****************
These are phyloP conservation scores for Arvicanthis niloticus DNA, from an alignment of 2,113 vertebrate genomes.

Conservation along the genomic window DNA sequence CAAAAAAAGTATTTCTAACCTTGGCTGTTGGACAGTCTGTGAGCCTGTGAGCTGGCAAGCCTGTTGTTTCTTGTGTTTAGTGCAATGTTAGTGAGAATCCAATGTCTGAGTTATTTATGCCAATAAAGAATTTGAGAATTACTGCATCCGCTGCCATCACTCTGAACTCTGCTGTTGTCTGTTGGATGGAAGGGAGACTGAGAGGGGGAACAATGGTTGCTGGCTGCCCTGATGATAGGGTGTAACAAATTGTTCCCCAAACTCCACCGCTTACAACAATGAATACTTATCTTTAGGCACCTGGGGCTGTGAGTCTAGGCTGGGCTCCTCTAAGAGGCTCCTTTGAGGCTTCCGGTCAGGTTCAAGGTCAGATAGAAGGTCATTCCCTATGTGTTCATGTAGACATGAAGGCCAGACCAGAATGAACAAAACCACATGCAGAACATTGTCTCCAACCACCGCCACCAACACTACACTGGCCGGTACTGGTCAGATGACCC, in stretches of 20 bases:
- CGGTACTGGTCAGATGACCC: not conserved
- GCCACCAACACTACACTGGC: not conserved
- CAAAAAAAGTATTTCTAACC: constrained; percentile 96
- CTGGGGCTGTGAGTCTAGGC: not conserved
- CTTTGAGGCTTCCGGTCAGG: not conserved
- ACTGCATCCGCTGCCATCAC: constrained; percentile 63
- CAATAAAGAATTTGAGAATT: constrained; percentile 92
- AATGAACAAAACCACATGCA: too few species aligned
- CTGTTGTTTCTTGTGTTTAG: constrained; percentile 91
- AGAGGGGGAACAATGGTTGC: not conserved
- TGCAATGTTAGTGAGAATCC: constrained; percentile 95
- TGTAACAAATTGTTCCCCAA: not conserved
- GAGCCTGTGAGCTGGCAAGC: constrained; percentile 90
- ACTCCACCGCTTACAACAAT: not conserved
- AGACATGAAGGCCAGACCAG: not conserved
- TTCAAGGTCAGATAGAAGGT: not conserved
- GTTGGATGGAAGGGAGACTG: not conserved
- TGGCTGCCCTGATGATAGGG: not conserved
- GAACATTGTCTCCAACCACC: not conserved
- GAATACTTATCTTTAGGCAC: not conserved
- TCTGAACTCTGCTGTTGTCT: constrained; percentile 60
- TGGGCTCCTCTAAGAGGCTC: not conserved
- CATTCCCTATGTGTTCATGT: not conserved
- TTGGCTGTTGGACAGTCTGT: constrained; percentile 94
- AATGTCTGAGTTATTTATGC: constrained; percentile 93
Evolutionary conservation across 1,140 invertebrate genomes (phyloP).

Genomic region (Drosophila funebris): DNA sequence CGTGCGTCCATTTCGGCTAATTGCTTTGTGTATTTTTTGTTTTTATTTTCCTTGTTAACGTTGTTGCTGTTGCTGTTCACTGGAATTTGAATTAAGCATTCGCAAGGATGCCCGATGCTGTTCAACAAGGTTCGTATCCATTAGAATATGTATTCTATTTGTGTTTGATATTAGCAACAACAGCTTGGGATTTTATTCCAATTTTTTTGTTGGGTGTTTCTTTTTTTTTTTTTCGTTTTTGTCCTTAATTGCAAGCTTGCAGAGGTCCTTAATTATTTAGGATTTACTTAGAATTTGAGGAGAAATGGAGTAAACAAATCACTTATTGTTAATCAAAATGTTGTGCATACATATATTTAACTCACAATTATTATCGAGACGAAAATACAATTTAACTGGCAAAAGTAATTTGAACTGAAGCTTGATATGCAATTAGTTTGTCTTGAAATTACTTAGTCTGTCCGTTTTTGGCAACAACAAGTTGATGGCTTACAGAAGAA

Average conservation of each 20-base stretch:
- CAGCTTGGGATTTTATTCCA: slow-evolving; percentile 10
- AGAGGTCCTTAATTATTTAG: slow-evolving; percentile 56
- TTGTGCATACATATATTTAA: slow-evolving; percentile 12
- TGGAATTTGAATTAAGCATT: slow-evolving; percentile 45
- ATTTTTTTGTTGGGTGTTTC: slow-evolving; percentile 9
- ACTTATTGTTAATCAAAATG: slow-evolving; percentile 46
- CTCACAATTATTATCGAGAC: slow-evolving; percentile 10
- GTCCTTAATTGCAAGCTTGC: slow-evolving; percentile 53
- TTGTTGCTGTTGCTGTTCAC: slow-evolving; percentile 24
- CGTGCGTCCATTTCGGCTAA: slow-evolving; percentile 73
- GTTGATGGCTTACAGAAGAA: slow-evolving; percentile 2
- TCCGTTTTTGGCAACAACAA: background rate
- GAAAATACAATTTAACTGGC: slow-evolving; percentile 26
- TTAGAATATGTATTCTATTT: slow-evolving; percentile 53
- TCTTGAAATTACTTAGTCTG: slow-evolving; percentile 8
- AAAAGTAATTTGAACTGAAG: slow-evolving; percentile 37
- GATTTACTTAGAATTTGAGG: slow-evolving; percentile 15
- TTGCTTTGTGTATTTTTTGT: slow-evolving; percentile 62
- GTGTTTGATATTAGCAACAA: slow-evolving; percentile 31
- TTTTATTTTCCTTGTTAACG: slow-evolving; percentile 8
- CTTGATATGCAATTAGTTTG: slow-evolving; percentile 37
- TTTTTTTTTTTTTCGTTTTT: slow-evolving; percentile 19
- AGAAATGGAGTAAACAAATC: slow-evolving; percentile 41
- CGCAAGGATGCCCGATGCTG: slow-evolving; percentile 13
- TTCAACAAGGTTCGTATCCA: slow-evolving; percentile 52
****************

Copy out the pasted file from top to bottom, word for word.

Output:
These are phyloP conservation scores for Arvicanthis niloticus DNA, from an alignment of 2,113 vertebrate genomes.

Conservation along the genomic window DNA sequence CAAAAAAAGTATTTCTAACCTTGGCTGTTGGACAGTCTGTGAGCCTGTGAGCTGGCAAGCCTGTTGTTTCTTGTGTTTAGTGCAATGTTAGTGAGAATCCAATGTCTGAGTTATTTATGCCAATAAAGAATTTGAGAATTACTGCATCCGCTGCCATCACTCTGAACTCTGCTGTTGTCTGTTGGATGGAAGGGAGACTGAGAGGGGGAACAATGGTTGCTGGCTGCCCTGATGATAGGGTGTAACAAATTGTTCCCCAAACTCCACCGCTTACAACAATGAATACTTATCTTTAGGCACCTGGGGCTGTGAGTCTAGGCTGGGCTCCTCTAAGAGGCTCCTTTGAGGCTTCCGGTCAGGTTCAAGGTCAGATAGAAGGTCATTCCCTATGTGTTCATGTAGACATGAAGGCCAGACCAGAATGAACAAAACCACATGCAGAACATTGTCTCCAACCACCGCCACCAACACTACACTGGCCGGTACTGGTCAGATGACCC, in stretches of 20 bases:
- CGGTACTGGTCAGATGACCC: not conserved
- GCCACCAACACTACACTGGC: not conserved
- CAAAAAAAGTATTTCTAACC: constrained; percentile 96
- CTGGGGCTGTGAGTCTAGGC: not conserved
- CTTTGAGGCTTCCGGTCAGG: not conserved
- ACTGCATCCGCTGCCATCAC: constrained; percentile 63
- CAATAAAGAATTTGAGAATT: constrained; percentile 92
- AATGAACAAAACCACATGCA: too few species aligned
- CTGTTGTTTCTTGTGTTTAG: constrained; percentile 91
- AGAGGGGGAACAATGGTTGC: not conserved
- TGCAATGTTAGTGAGAATCC: constrained; percentile 95
- TGTAACAAATTGTTCCCCAA: not conserved
- GAGCCTGTGAGCTGGCAAGC: constrained; percentile 90
- ACTCCACCGCTTACAACAAT: not conserved
- AGACATGAAGGCCAGACCAG: not conserved
- TTCAAGGTCAGATAGAAGGT: not conserved
- GTTGGATGGAAGGGAGACTG: not conserved
- TGGCTGCCCTGATGATAGGG: not conserved
- GAACATTGTCTCCAACCACC: not conserved
- GAATACTTATCTTTAGGCAC: not conserved
- TCTGAACTCTGCTGTTGTCT: constrained; percentile 60
- TGGGCTCCTCTAAGAGGCTC: not conserved
- CATTCCCTATGTGTTCATGT: not conserved
- TTGGCTGTTGGACAGTCTGT: constrained; percentile 94
- AATGTCTGAGTTATTTATGC: constrained; percentile 93
Evolutionary conservation across 1,140 invertebrate genomes (phyloP).

Genomic region (Drosophila funebris): DNA sequence CGTGCGTCCATTTCGGCTAATTGCTTTGTGTATTTTTTGTTTTTATTTTCCTTGTTAACGTTGTTGCTGTTGCTGTTCACTGGAATTTGAATTAAGCATTCGCAAGGATGCCCGATGCTGTTCAACAAGGTTCGTATCCATTAGAATATGTATTCTATTTGTGTTTGATATTAGCAACAACAGCTTGGGATTTTATTCCAATTTTTTTGTTGGGTGTTTCTTTTTTTTTTTTTCGTTTTTGTCCTTAATTGCAAGCTTGCAGAGGTCCTTAATTATTTAGGATTTACTTAGAATTTGAGGAGAAATGGAGTAAACAAATCACTTATTGTTAATCAAAATGTTGTGCATACATATATTTAACTCACAATTATTATCGAGACGAAAATACAATTTAACTGGCAAAAGTAATTTGAACTGAAGCTTGATATGCAATTAGTTTGTCTTGAAATTACTTAGTCTGTCCGTTTTTGGCAACAACAAGTTGATGGCTTACAGAAGAA

Average conservation of each 20-base stretch:
- CAGCTTGGGATTTTATTCCA: slow-evolving; percentile 10
- AGAGGTCCTTAATTATTTAG: slow-evolving; percentile 56
- TTGTGCATACATATATTTAA: slow-evolving; percentile 12
- TGGAATTTGAATTAAGCATT: slow-evolving; percentile 45
- ATTTTTTTGTTGGGTGTTTC: slow-evolving; percentile 9
- ACTTATTGTTAATCAAAATG: slow-evolving; percentile 46
- CTCACAATTATTATCGAGAC: slow-evolving; percentile 10
- GTCCTTAATTGCAAGCTTGC: slow-evolving; percentile 53
- TTGTTGCTGTTGCTGTTCAC: slow-evolving; percentile 24
- CGTGCGTCCATTTCGGCTAA: slow-evolving; percentile 73
- GTTGATGGCTTACAGAAGAA: slow-evolving; percentile 2
- TCCGTTTTTGGCAACAACAA: background rate
- GAAAATACAATTTAACTGGC: slow-evolving; percentile 26
- TTAGAATATGTATTCTATTT: slow-evolving; percentile 53
- TCTTGAAATTACTTAGTCTG: slow-evolving; percentile 8
- AAAAGTAATTTGAACTGAAG: slow-evolving; percentile 37
- GATTTACTTAGAATTTGAGG: slow-evolving; percentile 15
- TTGCTTTGTGTATTTTTTGT: slow-evolving; percentile 62
- GTGTTTGATATTAGCAACAA: slow-evolving; percentile 31
- TTTTATTTTCCTTGTTAACG: slow-evolving; percentile 8
- CTTGATATGCAATTAGTTTG: slow-evolving; percentile 37
- TTTTTTTTTTTTTCGTTTTT: slow-evolving; percentile 19
- AGAAATGGAGTAAACAAATC: slow-evolving; percentile 41
- CGCAAGGATGCCCGATGCTG: slow-evolving; percentile 13
- TTCAACAAGGTTCGTATCCA: slow-evolving; percentile 52